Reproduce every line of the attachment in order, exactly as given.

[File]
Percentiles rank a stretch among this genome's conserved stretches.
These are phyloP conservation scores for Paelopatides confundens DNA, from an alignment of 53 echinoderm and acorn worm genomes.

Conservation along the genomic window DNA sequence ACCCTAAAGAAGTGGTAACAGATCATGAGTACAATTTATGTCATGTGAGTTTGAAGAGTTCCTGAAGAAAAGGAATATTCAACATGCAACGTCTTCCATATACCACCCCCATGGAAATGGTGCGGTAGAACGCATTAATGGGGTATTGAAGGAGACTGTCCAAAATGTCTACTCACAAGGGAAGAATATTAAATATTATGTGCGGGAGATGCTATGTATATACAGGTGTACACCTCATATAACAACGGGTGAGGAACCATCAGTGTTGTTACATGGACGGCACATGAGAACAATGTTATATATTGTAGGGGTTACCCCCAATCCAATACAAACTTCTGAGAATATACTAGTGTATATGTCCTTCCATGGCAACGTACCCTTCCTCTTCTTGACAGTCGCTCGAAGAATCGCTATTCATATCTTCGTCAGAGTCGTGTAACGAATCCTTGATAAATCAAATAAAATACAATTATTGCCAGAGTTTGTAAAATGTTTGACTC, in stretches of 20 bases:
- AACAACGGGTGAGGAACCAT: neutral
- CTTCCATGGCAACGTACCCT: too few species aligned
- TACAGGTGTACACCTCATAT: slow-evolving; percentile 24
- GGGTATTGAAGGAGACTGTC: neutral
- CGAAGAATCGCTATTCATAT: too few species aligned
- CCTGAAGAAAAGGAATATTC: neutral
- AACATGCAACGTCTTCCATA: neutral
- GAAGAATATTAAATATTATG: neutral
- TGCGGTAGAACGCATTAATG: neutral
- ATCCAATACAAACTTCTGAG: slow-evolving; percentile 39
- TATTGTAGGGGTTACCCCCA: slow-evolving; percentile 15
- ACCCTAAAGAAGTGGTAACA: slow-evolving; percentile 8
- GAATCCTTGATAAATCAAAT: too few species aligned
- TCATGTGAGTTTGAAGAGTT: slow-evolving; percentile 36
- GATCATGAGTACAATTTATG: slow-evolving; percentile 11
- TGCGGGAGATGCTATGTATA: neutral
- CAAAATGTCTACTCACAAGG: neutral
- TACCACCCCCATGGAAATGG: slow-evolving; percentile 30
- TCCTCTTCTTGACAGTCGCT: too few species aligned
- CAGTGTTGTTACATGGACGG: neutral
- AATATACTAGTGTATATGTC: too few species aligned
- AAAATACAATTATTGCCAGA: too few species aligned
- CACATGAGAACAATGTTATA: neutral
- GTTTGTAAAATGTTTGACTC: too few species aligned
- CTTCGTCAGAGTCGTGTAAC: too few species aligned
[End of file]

Percentiles rank a stretch among this genome's conserved stretches.
These are phyloP conservation scores for Paelopatides confundens DNA, from an alignment of 53 echinoderm and acorn worm genomes.

Conservation along the genomic window DNA sequence ACCCTAAAGAAGTGGTAACAGATCATGAGTACAATTTATGTCATGTGAGTTTGAAGAGTTCCTGAAGAAAAGGAATATTCAACATGCAACGTCTTCCATATACCACCCCCATGGAAATGGTGCGGTAGAACGCATTAATGGGGTATTGAAGGAGACTGTCCAAAATGTCTACTCACAAGGGAAGAATATTAAATATTATGTGCGGGAGATGCTATGTATATACAGGTGTACACCTCATATAACAACGGGTGAGGAACCATCAGTGTTGTTACATGGACGGCACATGAGAACAATGTTATATATTGTAGGGGTTACCCCCAATCCAATACAAACTTCTGAGAATATACTAGTGTATATGTCCTTCCATGGCAACGTACCCTTCCTCTTCTTGACAGTCGCTCGAAGAATCGCTATTCATATCTTCGTCAGAGTCGTGTAACGAATCCTTGATAAATCAAATAAAATACAATTATTGCCAGAGTTTGTAAAATGTTTGACTC, in stretches of 20 bases:
- AACAACGGGTGAGGAACCAT: neutral
- CTTCCATGGCAACGTACCCT: too few species aligned
- TACAGGTGTACACCTCATAT: slow-evolving; percentile 24
- GGGTATTGAAGGAGACTGTC: neutral
- CGAAGAATCGCTATTCATAT: too few species aligned
- CCTGAAGAAAAGGAATATTC: neutral
- AACATGCAACGTCTTCCATA: neutral
- GAAGAATATTAAATATTATG: neutral
- TGCGGTAGAACGCATTAATG: neutral
- ATCCAATACAAACTTCTGAG: slow-evolving; percentile 39
- TATTGTAGGGGTTACCCCCA: slow-evolving; percentile 15
- ACCCTAAAGAAGTGGTAACA: slow-evolving; percentile 8
- GAATCCTTGATAAATCAAAT: too few species aligned
- TCATGTGAGTTTGAAGAGTT: slow-evolving; percentile 36
- GATCATGAGTACAATTTATG: slow-evolving; percentile 11
- TGCGGGAGATGCTATGTATA: neutral
- CAAAATGTCTACTCACAAGG: neutral
- TACCACCCCCATGGAAATGG: slow-evolving; percentile 30
- TCCTCTTCTTGACAGTCGCT: too few species aligned
- CAGTGTTGTTACATGGACGG: neutral
- AATATACTAGTGTATATGTC: too few species aligned
- AAAATACAATTATTGCCAGA: too few species aligned
- CACATGAGAACAATGTTATA: neutral
- GTTTGTAAAATGTTTGACTC: too few species aligned
- CTTCGTCAGAGTCGTGTAAC: too few species aligned